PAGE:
Remake/Remodel, or the Triumph of Dumb-Dumbs

15 06 2009

Let’s talk about a science fiction series from lots of years back. A big, sweeping space opera tracing its lineage indirectly, yet unmistakeably back to Star Wars. A story of the crew of a massive battleship forced to flee their home, pursued across space by a relentless, emotionless enemy bent on their destruction. It is a tale of daring fighter pilots up against incredible odds, ekeing out improbable victories by the skin of their teeth. It is about the lives they lead between battles. It is, as much as I hate to admit it, often plagued by hefty helpings of cheese. And it is perhaps not what you think it is.

Let’s talk about what you think it is, or at least what I think you should think it is. I don’t know the exact details of how it came to be, but several years ago, the decision was made to remake an old semi-clunker known as Battlestar Galactica. It was probably inevitable – it seems like all that ever was is somehow finding its way around to being remade. Most of the time, these remakes are slipshod attempts to make a quick buck off of nostalgia. Usually they just coast on a few memorable catch-phrases from their source material, or they take the even more grating route seen in movie remakes like Starsky & Hutch and the current Land of the Lost outing, using the original premise as window-dressing for dumb-dumb comedy. All in all, these things tend to be lousy, and when the source material starts out kind of silly to begin with, there’s not much room for hope of something worthwhile.

And then there was Galactica. Somehow, Ron Moore and crew took an often silly original and turned it into a gripping, mature, relevant, and intelligent gem. It was precisely what I’ve always thought sci-fi is supposed to be. By positing an utterly fantastical situation, it got past our immediate defenses and plied us with smart, tricky treatments of the issues we face in our own lives. War, genocide, abortion, political corruption, electoral fraud, the relationship between religion and government – you name it, it was in there. It managed to present an unflinching, yet sympathetic view of an occupied people driven to guerilla warfare and suicide bombings even while our own soldiers were falling to the same tactics on real-world battlefields. What’s more, it presented these dilemmas as just that – dilemmas. While some things were presented as clear issues of right and wrong, most were shown as difficult, nuanced conundrums decided less by moral certainty than by the immediate needs of the moment or by simple, unvarnished emotion. Viewers would often find themselves agreeing with the application of a principle or policy that, in the real world, they would steadfastly oppose. And somewhere in there, if you were willing, it genuinely made you think.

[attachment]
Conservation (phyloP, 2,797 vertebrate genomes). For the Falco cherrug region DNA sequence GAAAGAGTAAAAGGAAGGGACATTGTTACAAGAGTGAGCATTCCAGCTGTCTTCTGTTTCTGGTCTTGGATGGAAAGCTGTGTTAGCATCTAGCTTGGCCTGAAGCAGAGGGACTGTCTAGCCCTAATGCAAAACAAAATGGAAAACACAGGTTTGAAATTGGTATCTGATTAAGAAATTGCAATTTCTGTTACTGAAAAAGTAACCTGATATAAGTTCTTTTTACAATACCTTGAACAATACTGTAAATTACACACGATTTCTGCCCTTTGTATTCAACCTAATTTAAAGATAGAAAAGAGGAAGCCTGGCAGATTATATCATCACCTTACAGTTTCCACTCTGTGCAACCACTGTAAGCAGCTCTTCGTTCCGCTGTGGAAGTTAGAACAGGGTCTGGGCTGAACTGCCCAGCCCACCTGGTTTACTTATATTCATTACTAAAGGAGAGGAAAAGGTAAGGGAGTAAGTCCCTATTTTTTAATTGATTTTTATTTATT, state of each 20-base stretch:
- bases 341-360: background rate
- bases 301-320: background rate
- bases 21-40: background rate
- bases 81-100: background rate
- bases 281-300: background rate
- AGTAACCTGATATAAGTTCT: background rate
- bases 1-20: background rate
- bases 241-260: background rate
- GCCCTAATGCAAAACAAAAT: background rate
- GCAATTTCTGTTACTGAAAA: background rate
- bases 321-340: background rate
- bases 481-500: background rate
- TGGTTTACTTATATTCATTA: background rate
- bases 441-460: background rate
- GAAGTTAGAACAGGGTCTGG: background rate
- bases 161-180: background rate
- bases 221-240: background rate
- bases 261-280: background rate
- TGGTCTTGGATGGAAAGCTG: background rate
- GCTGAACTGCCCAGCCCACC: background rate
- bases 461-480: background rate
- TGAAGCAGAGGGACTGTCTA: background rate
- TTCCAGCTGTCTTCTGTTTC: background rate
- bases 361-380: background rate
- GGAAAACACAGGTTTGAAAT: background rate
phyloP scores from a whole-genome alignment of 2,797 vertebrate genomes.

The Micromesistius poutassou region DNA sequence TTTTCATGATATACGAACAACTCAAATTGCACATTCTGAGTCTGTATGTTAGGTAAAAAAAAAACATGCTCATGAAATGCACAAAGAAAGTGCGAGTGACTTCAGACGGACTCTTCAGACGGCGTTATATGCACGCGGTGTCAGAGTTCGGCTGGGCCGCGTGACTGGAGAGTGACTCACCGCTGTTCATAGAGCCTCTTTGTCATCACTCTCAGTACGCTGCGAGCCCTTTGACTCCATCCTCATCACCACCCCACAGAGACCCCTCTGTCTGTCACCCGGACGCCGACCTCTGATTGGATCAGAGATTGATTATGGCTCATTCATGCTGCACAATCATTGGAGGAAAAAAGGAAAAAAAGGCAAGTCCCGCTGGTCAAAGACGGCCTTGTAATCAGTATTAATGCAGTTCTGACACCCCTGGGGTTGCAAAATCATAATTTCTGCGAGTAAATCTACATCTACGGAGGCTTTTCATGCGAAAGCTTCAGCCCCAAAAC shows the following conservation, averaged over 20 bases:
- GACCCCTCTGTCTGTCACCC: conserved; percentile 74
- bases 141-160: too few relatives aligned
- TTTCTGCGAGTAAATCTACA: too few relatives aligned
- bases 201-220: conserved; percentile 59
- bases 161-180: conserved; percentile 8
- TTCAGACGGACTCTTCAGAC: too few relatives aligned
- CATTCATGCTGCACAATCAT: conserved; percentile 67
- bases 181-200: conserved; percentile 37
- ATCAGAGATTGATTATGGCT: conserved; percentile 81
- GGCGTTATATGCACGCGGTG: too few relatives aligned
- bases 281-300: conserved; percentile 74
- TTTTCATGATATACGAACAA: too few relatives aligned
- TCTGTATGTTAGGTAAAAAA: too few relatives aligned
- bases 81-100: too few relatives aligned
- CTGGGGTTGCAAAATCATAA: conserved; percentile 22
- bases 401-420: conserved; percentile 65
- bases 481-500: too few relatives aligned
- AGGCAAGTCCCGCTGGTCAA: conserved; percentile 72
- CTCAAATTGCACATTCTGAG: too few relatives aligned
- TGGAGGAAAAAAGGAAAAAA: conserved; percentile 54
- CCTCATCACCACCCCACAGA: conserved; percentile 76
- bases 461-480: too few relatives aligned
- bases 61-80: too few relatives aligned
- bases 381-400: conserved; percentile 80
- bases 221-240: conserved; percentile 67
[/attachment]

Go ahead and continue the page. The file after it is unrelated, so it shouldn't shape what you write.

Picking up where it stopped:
So if not Galactica, what was I talking about back there in the first paragraph? And why all that stuff about Galactica if that wasn’t it?

Robotech.

For those who don’t know, Robotech was a cartoon series that began airing in the US in 1985. It was a peculiar beast, a Frankenstein’s monster of sorts, three completely separate and unrelated Japanese cartoons stitched together to form a single epic storyline (and to satisfy syndication requirements). It told the story of Earth’s accidental involvement in a complicated, long-running interstellar war. The three original series, Super Dimension Fortress Macross, Super Dimension Cavalry Southern Cross, and Genesis Climber Mospeada, were rewritten to become three chapters in the same overall story. Each chapter detailed the exploits of separate generations of humans and the aliens they battled for the safety of Earth. In 1985, it was unlike anything I’d ever seen.